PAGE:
Elizabeth Olsen never had to deal with anxiety or panic attacks until she was in her 20s. In a new interview with Variety, the WandaVision star who is 33 years old talked about her struggles with mental health which she first had when she was 21 and living in New York.
Before she turned 21, the actress says she didn’t even know what anxiety or a panic attack was.
“I remember I would get [panic attacks] on the hour every hour,” Olsen recalled to the outlet. “I used to live on 13th Street between 6th and 7th. I was crossing 6th Avenue at 14th Street and I realized I couldn’t cross the street — I stood up against the wall and I just thought I was going to drop dead at any moment.”
“If I went from cold to hot, hot to cold, full to hungry, hungry to full — any kind of shift in my body, my whole body thought, ‘Uh oh, something’s wrong!’ And I just started spiralling. It was so weird,” she continued. “A ENT doctor said that it could be vertigo-related because it was all about truly spinning. So it was an interesting six months.”
“I had a friend who was seeing a neuropsychiatrist — or psychologist, I don’t know if they medicated — because she had panic attacks before me. And learned a lot of brain games,” Olsen stated.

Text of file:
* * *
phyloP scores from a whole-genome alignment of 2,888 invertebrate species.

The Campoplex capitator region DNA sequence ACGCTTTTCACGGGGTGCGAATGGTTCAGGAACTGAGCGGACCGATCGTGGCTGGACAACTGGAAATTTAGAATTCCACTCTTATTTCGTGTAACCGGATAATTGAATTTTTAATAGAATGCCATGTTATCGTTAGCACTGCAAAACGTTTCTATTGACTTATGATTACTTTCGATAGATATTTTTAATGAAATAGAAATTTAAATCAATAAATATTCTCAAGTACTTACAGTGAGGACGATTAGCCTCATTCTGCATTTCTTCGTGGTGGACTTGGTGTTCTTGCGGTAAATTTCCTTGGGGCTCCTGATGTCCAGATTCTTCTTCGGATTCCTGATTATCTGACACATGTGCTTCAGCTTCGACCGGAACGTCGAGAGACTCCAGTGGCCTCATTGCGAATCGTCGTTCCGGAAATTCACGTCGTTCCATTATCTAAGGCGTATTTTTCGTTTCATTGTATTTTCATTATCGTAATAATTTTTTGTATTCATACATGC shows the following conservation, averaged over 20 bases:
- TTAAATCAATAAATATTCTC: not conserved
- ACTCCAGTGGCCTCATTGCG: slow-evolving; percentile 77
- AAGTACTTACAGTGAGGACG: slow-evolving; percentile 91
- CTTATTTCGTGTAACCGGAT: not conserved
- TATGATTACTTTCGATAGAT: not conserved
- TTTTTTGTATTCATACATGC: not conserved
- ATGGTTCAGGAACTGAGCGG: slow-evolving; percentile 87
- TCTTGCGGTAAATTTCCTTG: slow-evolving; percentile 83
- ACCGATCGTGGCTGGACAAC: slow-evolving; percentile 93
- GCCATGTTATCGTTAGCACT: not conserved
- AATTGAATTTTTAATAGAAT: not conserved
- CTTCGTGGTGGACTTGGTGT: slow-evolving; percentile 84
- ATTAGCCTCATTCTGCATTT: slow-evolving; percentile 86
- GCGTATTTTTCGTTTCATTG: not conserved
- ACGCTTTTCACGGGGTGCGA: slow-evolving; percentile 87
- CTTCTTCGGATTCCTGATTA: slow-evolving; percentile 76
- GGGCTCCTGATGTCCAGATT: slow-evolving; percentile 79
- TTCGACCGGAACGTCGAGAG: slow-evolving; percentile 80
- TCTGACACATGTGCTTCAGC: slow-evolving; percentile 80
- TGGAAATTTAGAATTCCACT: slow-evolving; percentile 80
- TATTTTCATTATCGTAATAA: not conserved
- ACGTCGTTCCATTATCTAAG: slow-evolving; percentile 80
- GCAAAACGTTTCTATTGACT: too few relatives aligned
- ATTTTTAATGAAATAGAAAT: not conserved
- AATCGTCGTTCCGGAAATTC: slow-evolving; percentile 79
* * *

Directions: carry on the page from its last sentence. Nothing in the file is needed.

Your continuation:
“It actually was very similar to an acting exercise that we did at Atlantic, which is called repetition where you just are constantly making observations about the person in front of you and you’re just trying to connect. When I would walk down the street, I would just start naming everything I saw out loud to get myself out of the spiralling thoughts in my brain.”
“That was a helpful tool. But it just became a practise that got me out of it,” she added. “I didn’t want to be on medication, but I had medication in case I felt like I was having an emergency and just having that in my bag felt good. It’s very weird because I was not an anxious child. I was very loud and confident.”
Olsen has talked about her mental health problems and how she got back into working out after having panic attacks.
“I love training even when I’m not working on the Marvel movies. I grew up doing ballet and playing pretty competitive volleyball. In college, fitness is suddenly not part of your curriculum, so I stopped doing anything,” she told the New York Times before noting the beginning of her panic attacks.
The actress said that working out and “taking the attention off of herself” helped her get through them.
“It was then that I found yoga to be really helpful and when fitness became a big part of my life again,” Elizabeth Olsen said. “I found that after a hard workout, I could sit by myself.”
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